12:00 PM to 3:00 PM on Sunday, November 27
We are increasingly aware of the invisible and ubiquitous microbial component of our lives – in and on our bodies, in our environment. But, how do you actually measure that? What if you wanted to find out what bacteria are living around you? In this workshop we will learn the methods for identifying microbial species with DNA sequencing data.
We will use the Pathomap dataset and each participant will obtain the metagenomic sequences of their favorite subway station. We will learn how to navigate the public sequencing archives to find the data you are looking for, explain the file formats used for sequencing data and how to manipulate them, and gain hands-on experience on using the computational tools to identify bacterial species with that data, and visualize the results.
Bring your Linux or Mac laptop. Basic experience with the terminal is helpful though not required.
For more information, visit http://genspace.org/
Paid Apprenticeships give youth the opportunity to learn advanced carpentry and environmental science skills while being trained in professionally-oriented life skills
The Amateur Astronomers Association of New York was organized in 1927 to promote the study of Astronomy, emphasizing its cultural and inspirational value.
Astronomy can be as bewildering as it is entrancing. Missions to bodies in the solar system, planets orbiting distant stars, black holes and other exotic objects, and the very future of the universe, all seem to be in a state of flux with all the discoveries being made and theories being put forth these days.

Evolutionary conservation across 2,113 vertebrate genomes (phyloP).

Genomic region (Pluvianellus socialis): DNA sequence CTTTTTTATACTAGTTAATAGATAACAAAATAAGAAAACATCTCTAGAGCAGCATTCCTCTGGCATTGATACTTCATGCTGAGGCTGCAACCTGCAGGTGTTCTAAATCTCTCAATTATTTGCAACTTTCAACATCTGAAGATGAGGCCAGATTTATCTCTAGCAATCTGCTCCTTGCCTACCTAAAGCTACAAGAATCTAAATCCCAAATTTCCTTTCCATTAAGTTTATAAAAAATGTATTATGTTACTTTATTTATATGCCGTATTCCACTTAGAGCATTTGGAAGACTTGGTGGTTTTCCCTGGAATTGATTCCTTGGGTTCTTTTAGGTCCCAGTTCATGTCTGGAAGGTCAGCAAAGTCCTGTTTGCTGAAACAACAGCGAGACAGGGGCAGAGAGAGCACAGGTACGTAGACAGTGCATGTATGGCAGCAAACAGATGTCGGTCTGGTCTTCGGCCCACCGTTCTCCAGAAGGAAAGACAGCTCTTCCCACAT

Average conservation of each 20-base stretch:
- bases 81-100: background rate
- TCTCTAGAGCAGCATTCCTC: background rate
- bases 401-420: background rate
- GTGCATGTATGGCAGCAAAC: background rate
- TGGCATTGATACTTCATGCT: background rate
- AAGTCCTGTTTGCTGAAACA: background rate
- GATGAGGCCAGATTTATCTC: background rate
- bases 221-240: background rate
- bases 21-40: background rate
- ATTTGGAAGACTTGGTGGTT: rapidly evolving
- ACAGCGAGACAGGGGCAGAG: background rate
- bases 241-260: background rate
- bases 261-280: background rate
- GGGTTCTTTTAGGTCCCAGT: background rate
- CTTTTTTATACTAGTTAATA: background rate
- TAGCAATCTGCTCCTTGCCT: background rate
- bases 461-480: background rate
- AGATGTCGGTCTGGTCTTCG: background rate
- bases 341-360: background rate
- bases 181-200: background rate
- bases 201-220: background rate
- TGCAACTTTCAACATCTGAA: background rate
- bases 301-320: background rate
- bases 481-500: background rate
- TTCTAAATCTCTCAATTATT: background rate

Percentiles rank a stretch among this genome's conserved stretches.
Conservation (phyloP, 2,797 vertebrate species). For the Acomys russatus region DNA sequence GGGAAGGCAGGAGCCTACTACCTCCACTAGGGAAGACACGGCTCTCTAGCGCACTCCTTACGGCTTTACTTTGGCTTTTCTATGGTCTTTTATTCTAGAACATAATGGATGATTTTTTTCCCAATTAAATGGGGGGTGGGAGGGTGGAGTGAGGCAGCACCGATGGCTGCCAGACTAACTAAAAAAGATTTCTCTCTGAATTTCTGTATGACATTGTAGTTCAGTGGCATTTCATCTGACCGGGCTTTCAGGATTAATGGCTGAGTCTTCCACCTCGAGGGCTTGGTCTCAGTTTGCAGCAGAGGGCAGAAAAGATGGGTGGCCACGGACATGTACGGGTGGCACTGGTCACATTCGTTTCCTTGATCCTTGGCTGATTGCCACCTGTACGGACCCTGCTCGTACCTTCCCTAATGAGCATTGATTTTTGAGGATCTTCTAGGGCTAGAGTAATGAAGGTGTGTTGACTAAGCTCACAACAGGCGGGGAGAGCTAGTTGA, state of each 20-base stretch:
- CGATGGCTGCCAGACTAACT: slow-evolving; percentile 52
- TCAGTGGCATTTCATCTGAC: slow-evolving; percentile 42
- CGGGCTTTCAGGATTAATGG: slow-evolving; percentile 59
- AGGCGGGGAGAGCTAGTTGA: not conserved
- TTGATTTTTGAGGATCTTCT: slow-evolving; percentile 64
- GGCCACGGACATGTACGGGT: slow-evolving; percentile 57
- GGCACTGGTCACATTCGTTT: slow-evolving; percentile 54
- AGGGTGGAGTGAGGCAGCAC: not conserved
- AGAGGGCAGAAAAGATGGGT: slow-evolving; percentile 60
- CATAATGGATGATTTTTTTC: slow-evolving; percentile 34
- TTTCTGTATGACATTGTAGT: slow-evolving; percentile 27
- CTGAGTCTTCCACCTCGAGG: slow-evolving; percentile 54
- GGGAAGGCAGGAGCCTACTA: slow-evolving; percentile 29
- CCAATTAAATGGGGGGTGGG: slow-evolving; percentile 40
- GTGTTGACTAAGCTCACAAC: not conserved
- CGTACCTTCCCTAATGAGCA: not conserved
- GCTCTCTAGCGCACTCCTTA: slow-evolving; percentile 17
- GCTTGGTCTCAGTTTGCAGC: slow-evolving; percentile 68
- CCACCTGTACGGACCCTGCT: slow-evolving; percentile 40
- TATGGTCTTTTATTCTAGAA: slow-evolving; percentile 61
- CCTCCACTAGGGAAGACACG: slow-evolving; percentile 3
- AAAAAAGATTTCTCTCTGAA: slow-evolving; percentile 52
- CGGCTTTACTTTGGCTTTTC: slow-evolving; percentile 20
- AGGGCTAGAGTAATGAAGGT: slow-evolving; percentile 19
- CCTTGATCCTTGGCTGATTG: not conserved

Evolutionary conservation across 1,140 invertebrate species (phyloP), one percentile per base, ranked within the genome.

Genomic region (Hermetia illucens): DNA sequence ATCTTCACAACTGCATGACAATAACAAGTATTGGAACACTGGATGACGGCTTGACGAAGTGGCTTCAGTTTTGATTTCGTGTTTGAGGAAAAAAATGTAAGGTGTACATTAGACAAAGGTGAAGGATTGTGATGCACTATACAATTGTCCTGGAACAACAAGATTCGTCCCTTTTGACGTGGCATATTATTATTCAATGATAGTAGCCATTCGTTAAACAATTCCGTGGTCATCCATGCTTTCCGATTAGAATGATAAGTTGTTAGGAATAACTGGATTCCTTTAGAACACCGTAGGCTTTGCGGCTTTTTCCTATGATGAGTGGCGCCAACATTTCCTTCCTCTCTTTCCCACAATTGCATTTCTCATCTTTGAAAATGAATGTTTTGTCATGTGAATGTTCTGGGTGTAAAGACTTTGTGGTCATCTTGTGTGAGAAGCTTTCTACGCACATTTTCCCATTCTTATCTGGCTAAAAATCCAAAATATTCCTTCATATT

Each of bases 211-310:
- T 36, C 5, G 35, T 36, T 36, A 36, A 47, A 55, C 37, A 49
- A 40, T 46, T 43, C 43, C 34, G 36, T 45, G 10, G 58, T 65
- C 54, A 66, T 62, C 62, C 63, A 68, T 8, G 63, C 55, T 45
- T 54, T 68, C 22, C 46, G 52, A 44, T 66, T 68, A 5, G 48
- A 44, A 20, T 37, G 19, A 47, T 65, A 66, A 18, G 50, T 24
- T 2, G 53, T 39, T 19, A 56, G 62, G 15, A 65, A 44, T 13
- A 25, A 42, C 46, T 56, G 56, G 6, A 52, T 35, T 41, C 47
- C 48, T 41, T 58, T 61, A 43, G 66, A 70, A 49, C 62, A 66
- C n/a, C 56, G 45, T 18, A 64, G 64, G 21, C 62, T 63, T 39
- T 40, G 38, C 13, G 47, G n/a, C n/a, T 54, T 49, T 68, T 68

The Amateur Astronomers Association helps members and the public keep up with this exciting field in a variety of ways:
The AAA underwrites its own lecture series at the American Museum of Natural History. Free of charge, anyone can attend a talk given by a scientist at the forefront of research.
The club offers very economical introductory classes in astronomy and astrophysics.
For more information, visit http://www.aaa.org/
The internship allows students aspiring toward a career in the health professions the opportunity to work in a health care setting and interact regularly with health professionals. Students must live or attend school in the Bronx or Westchester. Bronx-Westchester Area Health Education Center (BW AHEC) is a partner of the New York State Area Health Education Center System. BW AHEC serves to improve the health and healthcare outcomes of underserved communities in the Bronx and Westchester areas through recruitment, retention and enrichment for the healthcare workforce.
Look at their website: http://bwahec.org/